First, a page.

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      Silicate-Promoted Phosphorylation of Glycerol in Non-Aqueous Solvents: A Prebiotically Plausible Route to Organophosphates


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          Phosphorylation reactions of glycerol were studied using different inorganic phosphates such as sodium phosphate, trimetaphosphate (a condensed phosphate), and struvite. The reactions were carried out in two non-aqueous solvents: formamide and a eutectic solvent consisting of choline-chloride and glycerol in a ratio of 1:2.5. The glycerol reacted in formamide and in the eutectic solvent with phosphate to yield its phosphorylated derivatives in the presence of silicates such as quartz sand and kaolinite clay. The reactions were carried out by heating glycerol with a phosphate source at 85 °C for one week and were analyzed by 31P-nuclear magnetic resonance (NMR) spectroscopy and mass spectrometry (MS). The yield of the phosphorylated glycerol was improved by the presence of silicates, and reached 90% in some experiments. Our findings further support the proposal that non-aqueous solvents are advantageous for the prebiotic synthesis of biomolecules, and suggest that silicates may have aided in the formation of organophosphates on the prebiotic earth.

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          Novel solvent properties of choline chloride/urea mixturesElectronic supplementary information (ESI) available: spectroscopic data. See http://www.rsc.org/suppdata/cc/b2/b210714g/

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            Natural deep eutectic solvents as new potential media for green technology.

            Developing new green solvents is one of the key subjects in Green Chemistry. Ionic liquids (ILs) and deep eutectic solvents, thus, have been paid great attention to replace current harsh organic solvents and have been applied to many chemical processing such as extraction and synthesis. However, current ionic liquids and deep eutectic solvents have still limitations to be applied to a real chemical industry due to toxicity against human and environment and high cost of ILs and solid state of most deep eutectic solvents at room temperature. Recently we discovered that many plant abundant primary metabolites changed their state from solid to liquid when they were mixed in proper ratio. This finding made us hypothesize that natural deep eutectic solvents (NADES) play a role as alternative media to water in living organisms and tested a wide range of natural products, which resulted in discovery of over 100 NADES from nature. In order to prove deep eutectic feature the interaction between the molecules was investigated by nuclear magnetic resonance spectroscopy. All the tested NADES show clear hydrogen bonding between components. As next step physical properties of NADES such as water activity, density, viscosity, polarity and thermal properties were measured as well as the effect of water on the physical properties. In the last stage the novel NADES were applied to the solubilization of wide range of biomolecules such as non-water soluble bioactive natural products, gluten, starch, and DNA. In most cases the solubility of the biomolecules evaluated in this study was greatly higher than water. Based on the results the novel NADES may be expected as potential green solvents at room temperature in diverse fields of chemistry. Copyright © 2012 Elsevier B.V. All rights reserved.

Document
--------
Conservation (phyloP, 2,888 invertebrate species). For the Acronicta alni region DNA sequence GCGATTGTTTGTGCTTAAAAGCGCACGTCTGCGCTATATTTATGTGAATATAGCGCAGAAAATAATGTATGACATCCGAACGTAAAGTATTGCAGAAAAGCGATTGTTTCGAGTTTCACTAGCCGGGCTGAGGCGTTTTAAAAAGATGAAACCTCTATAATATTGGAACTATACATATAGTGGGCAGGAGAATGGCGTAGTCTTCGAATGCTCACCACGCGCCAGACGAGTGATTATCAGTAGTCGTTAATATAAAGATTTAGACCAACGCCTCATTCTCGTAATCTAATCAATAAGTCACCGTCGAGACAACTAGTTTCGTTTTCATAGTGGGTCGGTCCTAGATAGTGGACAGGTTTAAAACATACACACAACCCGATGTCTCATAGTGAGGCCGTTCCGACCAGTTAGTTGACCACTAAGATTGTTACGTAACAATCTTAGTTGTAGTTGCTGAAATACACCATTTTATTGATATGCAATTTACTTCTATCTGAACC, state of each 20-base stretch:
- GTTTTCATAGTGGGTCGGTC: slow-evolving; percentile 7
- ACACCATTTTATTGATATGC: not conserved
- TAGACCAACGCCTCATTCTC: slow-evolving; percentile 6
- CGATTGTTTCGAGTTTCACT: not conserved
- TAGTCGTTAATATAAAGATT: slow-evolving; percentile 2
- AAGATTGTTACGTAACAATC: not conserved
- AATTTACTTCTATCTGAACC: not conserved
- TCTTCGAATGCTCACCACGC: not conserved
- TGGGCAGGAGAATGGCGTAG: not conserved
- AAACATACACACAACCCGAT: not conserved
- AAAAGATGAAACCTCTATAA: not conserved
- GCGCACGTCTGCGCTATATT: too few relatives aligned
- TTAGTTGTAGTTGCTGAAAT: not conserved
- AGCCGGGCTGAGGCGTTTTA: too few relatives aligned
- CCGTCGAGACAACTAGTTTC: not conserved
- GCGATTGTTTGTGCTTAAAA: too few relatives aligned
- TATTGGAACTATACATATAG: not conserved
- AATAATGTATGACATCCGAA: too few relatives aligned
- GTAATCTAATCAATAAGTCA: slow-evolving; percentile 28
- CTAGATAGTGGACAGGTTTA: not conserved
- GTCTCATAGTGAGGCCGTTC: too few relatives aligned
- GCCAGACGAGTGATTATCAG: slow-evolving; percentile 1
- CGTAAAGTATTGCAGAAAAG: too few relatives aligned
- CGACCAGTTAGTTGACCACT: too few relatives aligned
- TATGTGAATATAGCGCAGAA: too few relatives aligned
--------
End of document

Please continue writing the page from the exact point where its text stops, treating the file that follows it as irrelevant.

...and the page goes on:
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              Glycerol eutectics as sustainable solvent systems


                Author and article information

                Life (Basel)
                Life (Basel)
                29 June 2017
                September 2017
                : 7
                : 3
                : 29
                [1 ]University of South Florida, 4202 E Fowler Ave. NES 204, Tampa, FL 33584, USA; ambermaheen@ 123456yahoo.com
                [2 ]Department of Chemistry and Chemical Biology, Harvard University, 12 Oxford Street, Cambridge, MA 02138, USA; bcafferty@ 123456gmwgroup.harvard.edu
                [3 ]Georgia Institute of Technology, 315 Ferst Drive, Atlanta, GA 30332, USA; nick.hud@ 123456chemistry.gatech.edu
                Author notes
                [* ]Correspondence: mpasek@ 123456usf.edu ; Tel.: +1-813-974-8979
                © 2017 by the authors.

                Licensee MDPI, Basel, Switzerland. This article is an open access article distributed under the terms and conditions of the Creative Commons Attribution (CC BY) license ( http://creativecommons.org/licenses/by/4.0/).

                : 26 April 2017
                : 23 June 2017

                prebiotic synthesis,phosphorylation,origin of life,deep eutectic solvents,formamide,mineral catalysis


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